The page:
BRIAN WILLIAMS, CTV-TSN Trent Frayne was a truly great journalist. However he was so much more. Years ago we were both involved in the CBC show Celebrity Tennis being taped at the Inn and Tennis Club near Parry Sound. We received word that the Toronto Mayor's limo had been involved in a minor accident nearby.
Trent and I drove to investigate. It was not serious and there were no injuries however it turned out the investigating OPP Officer's son was involved. Trent walked over to the officer and said--"don't be angry. Embrace him. I lost my son in a highway accident."
He had that rare combination of ability, decency, compassion and class.
Truly one of a kind.
STEPHEN BRUNT, Rogers Sportsnet
Trent Frayne – “Bill” – was a sharp, elegant, witty writer and a sharp, elegant, witty human being. He was part of Canada’s greatest generation of sports columnists, with Scott Young and Milt Dunnell and Jim Coleman, but even in that august company, his unique voice stood out. He had a remarkable subtlety, even when he was hammering home a point, or letting you know who the bad guy was. Rare are writers so light on their feet. He was also a colleague, a friend, a mentor, and a professional role model. Stepping into his shoes at The Globe and Mail remains the most intimidating thing I’ve ever done, and receiving those distinctive, short, sweet and absolutely-to-the-point notes of encouragement (and, occasionally, constructive criticism) from him over the years meant more than any award.
They don’t make them like that anymore.
Safe journey, Bill.
ALLAN MAKI, THE GLOBE AND MAIL
If there was ever a Mount Rushmore of Canadian sports writers, Trent Frayne would be up there with his face locked in that impish smile.
He was a master at his profession and could take you places and make you laugh with his polished touch – like the time he began a column by listing all manner of actors, singers and famous people then asking what they had in common with the Toronto Blue Jays.
The punch line? “None of them can hit left-handed pitching.”
That was vintage Frayne – wry, witty, a writer who could carve a subject to pieces with deft strokes instead of bludgeoning it to a pulp the way so many others did, and still do.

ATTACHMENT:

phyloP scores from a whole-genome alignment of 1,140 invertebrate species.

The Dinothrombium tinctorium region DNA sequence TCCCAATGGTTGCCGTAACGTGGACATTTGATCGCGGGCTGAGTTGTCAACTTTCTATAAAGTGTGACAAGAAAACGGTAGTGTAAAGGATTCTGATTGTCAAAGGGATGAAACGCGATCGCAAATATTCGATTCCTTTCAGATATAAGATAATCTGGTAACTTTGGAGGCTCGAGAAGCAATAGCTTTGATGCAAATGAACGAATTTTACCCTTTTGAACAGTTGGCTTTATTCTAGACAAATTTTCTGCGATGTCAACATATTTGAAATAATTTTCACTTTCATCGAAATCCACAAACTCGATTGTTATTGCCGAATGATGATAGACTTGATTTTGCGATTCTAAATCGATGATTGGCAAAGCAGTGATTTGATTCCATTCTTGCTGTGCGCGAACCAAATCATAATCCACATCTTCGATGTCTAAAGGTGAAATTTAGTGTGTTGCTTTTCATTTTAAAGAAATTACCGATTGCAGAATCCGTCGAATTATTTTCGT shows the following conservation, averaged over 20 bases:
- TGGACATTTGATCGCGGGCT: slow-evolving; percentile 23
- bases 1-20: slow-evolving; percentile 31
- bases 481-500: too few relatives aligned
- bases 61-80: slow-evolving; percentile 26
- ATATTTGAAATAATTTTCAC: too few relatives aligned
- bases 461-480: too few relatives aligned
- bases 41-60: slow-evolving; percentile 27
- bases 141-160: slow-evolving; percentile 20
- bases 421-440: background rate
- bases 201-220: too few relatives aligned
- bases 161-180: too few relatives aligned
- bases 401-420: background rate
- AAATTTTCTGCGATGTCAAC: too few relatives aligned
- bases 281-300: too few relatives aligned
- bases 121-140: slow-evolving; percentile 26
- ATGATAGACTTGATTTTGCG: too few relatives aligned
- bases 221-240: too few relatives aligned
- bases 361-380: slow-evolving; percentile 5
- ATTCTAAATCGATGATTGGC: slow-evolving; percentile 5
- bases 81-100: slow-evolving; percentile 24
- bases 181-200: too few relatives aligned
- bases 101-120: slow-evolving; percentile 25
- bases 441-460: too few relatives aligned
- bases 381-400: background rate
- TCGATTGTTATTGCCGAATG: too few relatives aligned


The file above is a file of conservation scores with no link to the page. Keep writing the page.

The newspaper industry has changed dramatically since Frayne’s writing days with The Globe and Mail. The news comes faster and more furious now; readers’ attention spans grow shorter by the tweet. But what remains of newspapers in their shining moments is what Frayne stood for, what he delivered unfailingly – a depth of subject matter, a point of thought and writing so sweet you could recite it like poetry.
Trent put out a book years back dubbed Trent Frayne’s All-Stars. It was a collection of Canadian sports writing and it featured many fine pieces. But it was clear to every scribbler included in the book who the real all-star was, the guy you wanted to emulate but knew you never could – although, if you’d pressed him he probably would have admitted his own shortcomings.
Trent Frayne couldn’t hit left-handed pitching, either.
TOM MALONEY, SPORTS EDITOR, THE GLOBE AND MAIL
The phone rang.
"Hello," said the smooth, gentle voice. "This is Trent Frayne."
At the time, I was trying to find my way in hockey-crazed Toronto as a newly branded sports columnist with a baseball and basketball and football background. It wasn't going all that well, or so I thought every night while trying to find sleep. Maybe he sensed the insecurity.
He was already a Hall of Fame columnist and no matter what subject he chose to write about, and no matter the length of the piece, the quality of his smooth, intelligent, literary prose would seduce a reader from the opening sentence to the closing.
"Mr. Frayne," I said.
Why would Trent Frayne be calling me? Pregnant pause.
He described a breakfast club: Every month or so a group of sports writers would meet at a diner over eggs and coffee, and talk journalism. Free wheeling, lively, no-holds barred, he explained.
And he invited me to join.
I didn't know what to say.
Pregnant pause, again. Me?
"I'm honoured," I said, while thinking, wow.
As an aspiring sports writer, you look at the best in the business – at The Globe, Allen Abel ... Trent Frayne ... Stephen Brunt – and maybe attempt to imitate their styles. How hard can it be, right?
Ultimately comes a realization: You thrive or wilt on your own talent, because theirs is unique. It can't be replicated.
I got shipped to Calgary, and never did join the breakfast club.
So, we're going to start it again. In honour of Trent Frayne.
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